The political and cultural landscape is unrecognisable compared to 2010 when GIDS first applied for ethical approval for its trial.
But even back then the reason for the trial, and specifically the structure of the trial, was presented by GIDS as due to demand from parents and lobby groups such as Mermaids and GIRES.
Normal medical trials involve a control group. Without a control group to compare, positive results cannot be attributed to the effects of the drug with any certainty.
The GIDS puberty blockers trial was rejected by the first ethics review committee specifically because the proposal did not include a control group, but it was accepted unchanged by a second ethics committee, raising questions about the robustness of the ethical review procedure.
GIDS was following the pattern of previous studies in “transgender medicine” which do not follow normal medical standards; the GIDS trial would simply add yet another “low-quality evidence” study to the existing low-quality data base.
Not only was it a poorly constructed trial, but public comments from GIDS director Polly Carmichael suggest that conclusions were drawn and acted upon before the trial was even over.
Although ethical approval was only given to lower the age to 12, at some point the NHS approved replacing the age restriction with the specification that a child must have reached what is known as the Tanner Stage 2 of puberty, so blockers could now be given to children as young as nine or 10, according to Carmichael in 2013.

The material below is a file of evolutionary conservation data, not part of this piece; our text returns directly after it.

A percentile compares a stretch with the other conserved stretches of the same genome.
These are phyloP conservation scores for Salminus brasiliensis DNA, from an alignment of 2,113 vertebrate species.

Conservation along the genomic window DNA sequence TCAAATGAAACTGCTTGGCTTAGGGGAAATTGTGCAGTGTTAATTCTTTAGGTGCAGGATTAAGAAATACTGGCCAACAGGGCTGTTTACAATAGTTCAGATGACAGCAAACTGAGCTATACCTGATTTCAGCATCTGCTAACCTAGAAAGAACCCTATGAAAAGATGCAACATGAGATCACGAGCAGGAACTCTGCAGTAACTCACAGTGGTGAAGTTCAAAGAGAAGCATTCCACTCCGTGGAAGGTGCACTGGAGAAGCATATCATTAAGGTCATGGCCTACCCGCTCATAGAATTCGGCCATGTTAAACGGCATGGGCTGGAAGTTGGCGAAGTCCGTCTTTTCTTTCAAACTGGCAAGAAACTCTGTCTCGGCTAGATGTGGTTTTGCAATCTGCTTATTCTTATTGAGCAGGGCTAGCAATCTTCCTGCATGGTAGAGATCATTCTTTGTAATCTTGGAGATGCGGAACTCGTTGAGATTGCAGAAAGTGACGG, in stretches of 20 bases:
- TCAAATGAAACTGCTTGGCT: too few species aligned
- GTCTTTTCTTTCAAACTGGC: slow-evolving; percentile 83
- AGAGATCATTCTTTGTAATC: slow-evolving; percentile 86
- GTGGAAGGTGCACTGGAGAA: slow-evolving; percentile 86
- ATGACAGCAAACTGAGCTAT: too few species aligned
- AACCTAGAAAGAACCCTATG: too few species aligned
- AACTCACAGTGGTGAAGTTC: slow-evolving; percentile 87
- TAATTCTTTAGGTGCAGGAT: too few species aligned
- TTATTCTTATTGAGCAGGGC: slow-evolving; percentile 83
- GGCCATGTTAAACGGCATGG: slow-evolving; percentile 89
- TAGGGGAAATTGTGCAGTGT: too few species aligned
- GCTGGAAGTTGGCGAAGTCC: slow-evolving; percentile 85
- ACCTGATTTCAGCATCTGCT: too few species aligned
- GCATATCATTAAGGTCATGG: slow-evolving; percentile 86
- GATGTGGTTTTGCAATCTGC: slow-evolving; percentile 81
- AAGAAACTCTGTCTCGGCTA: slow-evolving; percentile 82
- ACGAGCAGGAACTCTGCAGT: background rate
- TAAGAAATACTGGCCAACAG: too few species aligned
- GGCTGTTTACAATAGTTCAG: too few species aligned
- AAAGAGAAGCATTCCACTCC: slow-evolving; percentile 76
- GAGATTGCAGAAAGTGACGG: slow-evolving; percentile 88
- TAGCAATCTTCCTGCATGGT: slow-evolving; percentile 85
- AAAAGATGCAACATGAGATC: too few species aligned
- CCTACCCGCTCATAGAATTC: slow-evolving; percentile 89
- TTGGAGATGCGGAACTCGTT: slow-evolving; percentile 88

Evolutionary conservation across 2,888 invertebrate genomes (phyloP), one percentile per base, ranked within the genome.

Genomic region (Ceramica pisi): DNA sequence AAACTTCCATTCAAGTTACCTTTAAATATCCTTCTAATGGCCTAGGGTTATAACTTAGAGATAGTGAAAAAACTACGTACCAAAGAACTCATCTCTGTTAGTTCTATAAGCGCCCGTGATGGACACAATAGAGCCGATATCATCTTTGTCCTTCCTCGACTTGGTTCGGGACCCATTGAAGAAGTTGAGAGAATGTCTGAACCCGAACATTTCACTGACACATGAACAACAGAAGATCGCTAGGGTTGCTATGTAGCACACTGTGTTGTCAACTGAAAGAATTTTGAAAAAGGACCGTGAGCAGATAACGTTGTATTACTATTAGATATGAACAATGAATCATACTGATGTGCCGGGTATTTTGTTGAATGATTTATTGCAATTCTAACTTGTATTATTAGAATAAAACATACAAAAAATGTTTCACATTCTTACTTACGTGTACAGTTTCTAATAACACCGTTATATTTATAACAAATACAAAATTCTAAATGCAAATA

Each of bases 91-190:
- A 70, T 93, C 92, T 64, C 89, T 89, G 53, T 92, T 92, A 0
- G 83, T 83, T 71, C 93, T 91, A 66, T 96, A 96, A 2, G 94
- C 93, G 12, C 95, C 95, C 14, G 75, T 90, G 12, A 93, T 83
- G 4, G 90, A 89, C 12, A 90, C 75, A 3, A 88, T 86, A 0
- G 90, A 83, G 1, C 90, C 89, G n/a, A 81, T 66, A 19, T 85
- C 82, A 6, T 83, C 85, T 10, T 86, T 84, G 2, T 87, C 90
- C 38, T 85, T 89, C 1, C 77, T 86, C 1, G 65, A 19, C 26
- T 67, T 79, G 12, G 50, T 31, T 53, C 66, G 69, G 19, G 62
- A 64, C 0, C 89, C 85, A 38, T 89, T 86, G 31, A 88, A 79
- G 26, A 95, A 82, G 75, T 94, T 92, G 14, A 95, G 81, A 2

In 2014 Carmichael stated in the Daily Mail: “Now we’ve done the study and the results thus far have been positive we’ve decided to continue with it.”
Yet in a recent statement on its website the Tavistock says that the trial only ended in February this year and that full results are now being drawn up for publication.
Perhaps the most troubling example of the presumptive announcements of the safety of blockers was Carmichael’s contribution to the CBBC documentary I Am Leo, first broadcast in November 2014.
Aimed at an audience of six to 12-year-olds, this film teaches children that some girls have “blue” brains rather than “pink” brains so they are really boys trapped in a female body.
Carmichael, in her consulting room, reassures “Leo” that puberty blockers simply “pause” the body: “and the good thing about it is that if you stop the injections it’s like pressing a ‘start’ button and the body carries on developing as it would as if you hadn’t taken the injection.”
There is simply not the robust evidence to support this assertion.
If recent changes in the cohort of referrals to GIDS were not anticipated (and are still not understood) there were some results from the trial which have added to the quality of the evidence base, by replicating the results of earlier studies.
Back in 2012 the Tavistock was aware of two research studies which showed that 100 per cent of children on blockers progressed to cross-sex hormones, in the Netherlands (2011) and Australia (2012).
In 2016, GIDS’s own results showed the same: evidence was emerging that “persistence was strongly correlated with the commencement of physical interventions such as the hypothalamic blocker […] and no patient desisted after having started on the hypothalamic blocker.”
By comparison, of those children who did not start on the blocker, 90.3 per cent desisted.